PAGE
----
Queer Intersectionality and the Failure of Lesbian and Gay 'Victories'
Pace Law School
Law and Sexuality, Vol. 4, 1994
This article defines queer intersectionality and then uses this concept to examine certain lesbian and gay rights litigation. Queer identity fundamentally intersects with other marginal identities of individuals and communities, and queer communities' legal needs vary along the lines of various classes, races, gender and sexual identifications. The intersectionality of class, race, sexual practice and gender preference and an implicit interrogation of the value of law in social change inform this critique. My examination of these cases will reveal how they grant some rights to but-for queers, who, but-for their being lesbian or gay, would be perfect citizens. The intersectionality of queer identity is the key blind spot in the litigation model. The queer continuum, a re-conceptualization of Adrienne Rich's lesbian continuum, delineates the spectrum of queer identity. The marginalizing and essentializing tendencies of litigation reveal it to be a flawed technique for change for queer communities. Reliance on litigation for the direction of the movement is dangerous because these essentializing and marginalizing aspects of litigation have the potential to further divide and weaken queer political strength.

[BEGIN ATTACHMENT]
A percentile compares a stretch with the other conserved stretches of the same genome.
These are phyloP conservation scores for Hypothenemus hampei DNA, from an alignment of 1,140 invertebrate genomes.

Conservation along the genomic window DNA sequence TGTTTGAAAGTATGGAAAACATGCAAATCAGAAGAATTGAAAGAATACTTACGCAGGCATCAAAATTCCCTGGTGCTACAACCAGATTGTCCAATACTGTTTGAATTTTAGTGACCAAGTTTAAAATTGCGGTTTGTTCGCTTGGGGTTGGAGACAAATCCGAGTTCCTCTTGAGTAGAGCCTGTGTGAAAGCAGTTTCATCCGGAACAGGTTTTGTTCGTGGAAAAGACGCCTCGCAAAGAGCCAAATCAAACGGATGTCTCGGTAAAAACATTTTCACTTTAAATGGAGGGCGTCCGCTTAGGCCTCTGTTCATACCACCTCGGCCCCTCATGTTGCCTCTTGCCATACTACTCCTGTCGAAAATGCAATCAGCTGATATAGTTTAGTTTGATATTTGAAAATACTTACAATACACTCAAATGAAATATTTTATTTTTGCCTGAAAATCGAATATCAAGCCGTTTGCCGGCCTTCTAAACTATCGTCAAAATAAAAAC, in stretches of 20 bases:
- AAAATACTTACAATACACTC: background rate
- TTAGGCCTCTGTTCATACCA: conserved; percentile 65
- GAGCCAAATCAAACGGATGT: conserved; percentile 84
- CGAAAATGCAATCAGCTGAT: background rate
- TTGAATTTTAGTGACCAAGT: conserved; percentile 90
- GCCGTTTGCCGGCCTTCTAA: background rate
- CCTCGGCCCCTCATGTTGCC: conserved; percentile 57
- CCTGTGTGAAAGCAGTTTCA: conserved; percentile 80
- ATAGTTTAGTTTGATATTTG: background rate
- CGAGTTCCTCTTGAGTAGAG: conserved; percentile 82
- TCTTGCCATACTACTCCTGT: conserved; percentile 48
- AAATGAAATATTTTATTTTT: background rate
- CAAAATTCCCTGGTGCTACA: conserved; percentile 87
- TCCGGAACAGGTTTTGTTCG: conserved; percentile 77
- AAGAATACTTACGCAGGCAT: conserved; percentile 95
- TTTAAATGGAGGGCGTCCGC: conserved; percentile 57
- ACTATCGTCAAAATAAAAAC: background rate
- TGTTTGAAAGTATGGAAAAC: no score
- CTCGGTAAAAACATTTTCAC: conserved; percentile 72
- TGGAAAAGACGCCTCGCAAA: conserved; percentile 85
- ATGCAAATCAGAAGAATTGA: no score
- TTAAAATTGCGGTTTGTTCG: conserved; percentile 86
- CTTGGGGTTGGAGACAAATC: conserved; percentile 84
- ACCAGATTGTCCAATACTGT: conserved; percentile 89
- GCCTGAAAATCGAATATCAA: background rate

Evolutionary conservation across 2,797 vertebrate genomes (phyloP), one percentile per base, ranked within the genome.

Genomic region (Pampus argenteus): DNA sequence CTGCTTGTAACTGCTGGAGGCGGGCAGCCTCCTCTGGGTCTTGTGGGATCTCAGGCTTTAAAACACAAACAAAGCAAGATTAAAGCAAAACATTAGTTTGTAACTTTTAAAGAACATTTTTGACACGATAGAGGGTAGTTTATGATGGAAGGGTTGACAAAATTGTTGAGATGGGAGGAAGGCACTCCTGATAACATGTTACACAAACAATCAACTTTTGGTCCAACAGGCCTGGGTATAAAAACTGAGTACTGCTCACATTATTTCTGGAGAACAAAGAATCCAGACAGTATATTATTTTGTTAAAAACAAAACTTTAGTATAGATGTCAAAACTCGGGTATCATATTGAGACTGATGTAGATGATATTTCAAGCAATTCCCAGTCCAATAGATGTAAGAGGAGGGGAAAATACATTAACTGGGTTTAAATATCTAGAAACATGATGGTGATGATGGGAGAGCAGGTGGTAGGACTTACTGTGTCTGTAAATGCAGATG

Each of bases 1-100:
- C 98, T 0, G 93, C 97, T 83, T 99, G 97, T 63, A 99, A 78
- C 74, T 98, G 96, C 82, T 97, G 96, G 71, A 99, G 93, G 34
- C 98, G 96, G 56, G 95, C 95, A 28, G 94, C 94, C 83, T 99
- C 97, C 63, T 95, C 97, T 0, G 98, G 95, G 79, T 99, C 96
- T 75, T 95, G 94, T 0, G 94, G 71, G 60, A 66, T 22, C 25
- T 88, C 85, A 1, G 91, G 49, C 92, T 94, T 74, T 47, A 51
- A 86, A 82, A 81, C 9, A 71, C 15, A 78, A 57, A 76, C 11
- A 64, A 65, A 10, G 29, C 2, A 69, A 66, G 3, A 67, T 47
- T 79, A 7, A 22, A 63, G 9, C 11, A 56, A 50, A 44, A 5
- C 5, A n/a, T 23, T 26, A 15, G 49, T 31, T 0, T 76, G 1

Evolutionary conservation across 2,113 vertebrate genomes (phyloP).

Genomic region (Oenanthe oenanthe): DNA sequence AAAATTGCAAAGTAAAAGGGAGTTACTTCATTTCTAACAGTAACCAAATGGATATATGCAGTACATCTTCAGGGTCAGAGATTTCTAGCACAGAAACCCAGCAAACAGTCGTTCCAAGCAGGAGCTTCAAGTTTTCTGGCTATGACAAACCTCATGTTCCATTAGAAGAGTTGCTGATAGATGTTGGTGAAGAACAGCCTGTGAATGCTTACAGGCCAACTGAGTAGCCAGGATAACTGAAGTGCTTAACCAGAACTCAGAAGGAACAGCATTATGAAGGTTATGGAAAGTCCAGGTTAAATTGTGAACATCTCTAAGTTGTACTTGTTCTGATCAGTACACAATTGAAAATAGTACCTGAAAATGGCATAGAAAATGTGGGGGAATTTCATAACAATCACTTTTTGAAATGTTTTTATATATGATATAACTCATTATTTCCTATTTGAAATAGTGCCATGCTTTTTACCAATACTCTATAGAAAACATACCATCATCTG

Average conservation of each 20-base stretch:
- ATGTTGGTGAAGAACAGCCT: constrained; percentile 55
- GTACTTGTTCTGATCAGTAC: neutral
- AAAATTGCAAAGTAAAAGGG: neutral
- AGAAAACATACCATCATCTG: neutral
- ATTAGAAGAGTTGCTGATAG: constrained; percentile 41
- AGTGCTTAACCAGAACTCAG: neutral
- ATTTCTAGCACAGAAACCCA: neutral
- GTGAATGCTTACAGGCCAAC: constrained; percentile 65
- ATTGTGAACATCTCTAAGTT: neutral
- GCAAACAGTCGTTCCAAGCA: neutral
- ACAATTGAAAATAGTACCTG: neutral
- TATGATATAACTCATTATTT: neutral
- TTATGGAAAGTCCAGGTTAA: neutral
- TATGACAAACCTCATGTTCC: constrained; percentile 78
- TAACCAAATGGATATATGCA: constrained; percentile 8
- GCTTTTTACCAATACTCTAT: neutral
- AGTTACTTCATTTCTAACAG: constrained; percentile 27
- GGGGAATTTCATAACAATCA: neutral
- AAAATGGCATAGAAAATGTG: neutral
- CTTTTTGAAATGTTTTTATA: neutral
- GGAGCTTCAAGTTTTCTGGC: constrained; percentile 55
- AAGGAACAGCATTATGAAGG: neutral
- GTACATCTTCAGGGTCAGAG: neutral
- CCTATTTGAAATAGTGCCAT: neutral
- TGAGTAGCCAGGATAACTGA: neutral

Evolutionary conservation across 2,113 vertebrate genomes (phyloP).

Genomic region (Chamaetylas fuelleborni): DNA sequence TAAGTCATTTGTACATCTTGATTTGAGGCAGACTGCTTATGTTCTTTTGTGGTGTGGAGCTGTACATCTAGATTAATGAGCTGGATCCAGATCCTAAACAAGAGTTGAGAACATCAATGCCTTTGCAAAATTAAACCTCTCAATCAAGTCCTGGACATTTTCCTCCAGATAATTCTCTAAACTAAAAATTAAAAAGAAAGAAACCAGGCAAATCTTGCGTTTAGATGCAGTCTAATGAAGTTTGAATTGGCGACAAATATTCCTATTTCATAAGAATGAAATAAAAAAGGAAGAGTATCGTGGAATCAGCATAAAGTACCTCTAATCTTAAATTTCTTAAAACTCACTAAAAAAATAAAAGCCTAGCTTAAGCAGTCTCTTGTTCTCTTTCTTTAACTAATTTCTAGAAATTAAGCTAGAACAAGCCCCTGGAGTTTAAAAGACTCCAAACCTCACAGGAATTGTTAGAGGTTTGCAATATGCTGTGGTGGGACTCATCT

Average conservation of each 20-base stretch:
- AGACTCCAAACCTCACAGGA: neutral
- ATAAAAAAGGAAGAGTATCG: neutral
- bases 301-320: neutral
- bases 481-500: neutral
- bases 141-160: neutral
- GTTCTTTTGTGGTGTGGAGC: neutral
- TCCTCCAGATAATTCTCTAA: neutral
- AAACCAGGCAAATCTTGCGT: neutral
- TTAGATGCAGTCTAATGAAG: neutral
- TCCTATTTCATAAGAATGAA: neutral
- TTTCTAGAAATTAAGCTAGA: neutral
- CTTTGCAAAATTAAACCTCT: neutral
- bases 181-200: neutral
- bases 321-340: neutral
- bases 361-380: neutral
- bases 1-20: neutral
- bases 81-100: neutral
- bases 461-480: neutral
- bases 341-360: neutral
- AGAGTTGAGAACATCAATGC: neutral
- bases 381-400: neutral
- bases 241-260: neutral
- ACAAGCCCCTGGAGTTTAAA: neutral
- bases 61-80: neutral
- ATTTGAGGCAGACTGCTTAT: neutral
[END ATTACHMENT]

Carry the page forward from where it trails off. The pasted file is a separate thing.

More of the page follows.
Number of Pages in PDF File: 40
Keywords: queer, lesbian, gay, intersectionality, civil rights, critical theoryAccepted Paper Series
Date posted: April 24, 2006
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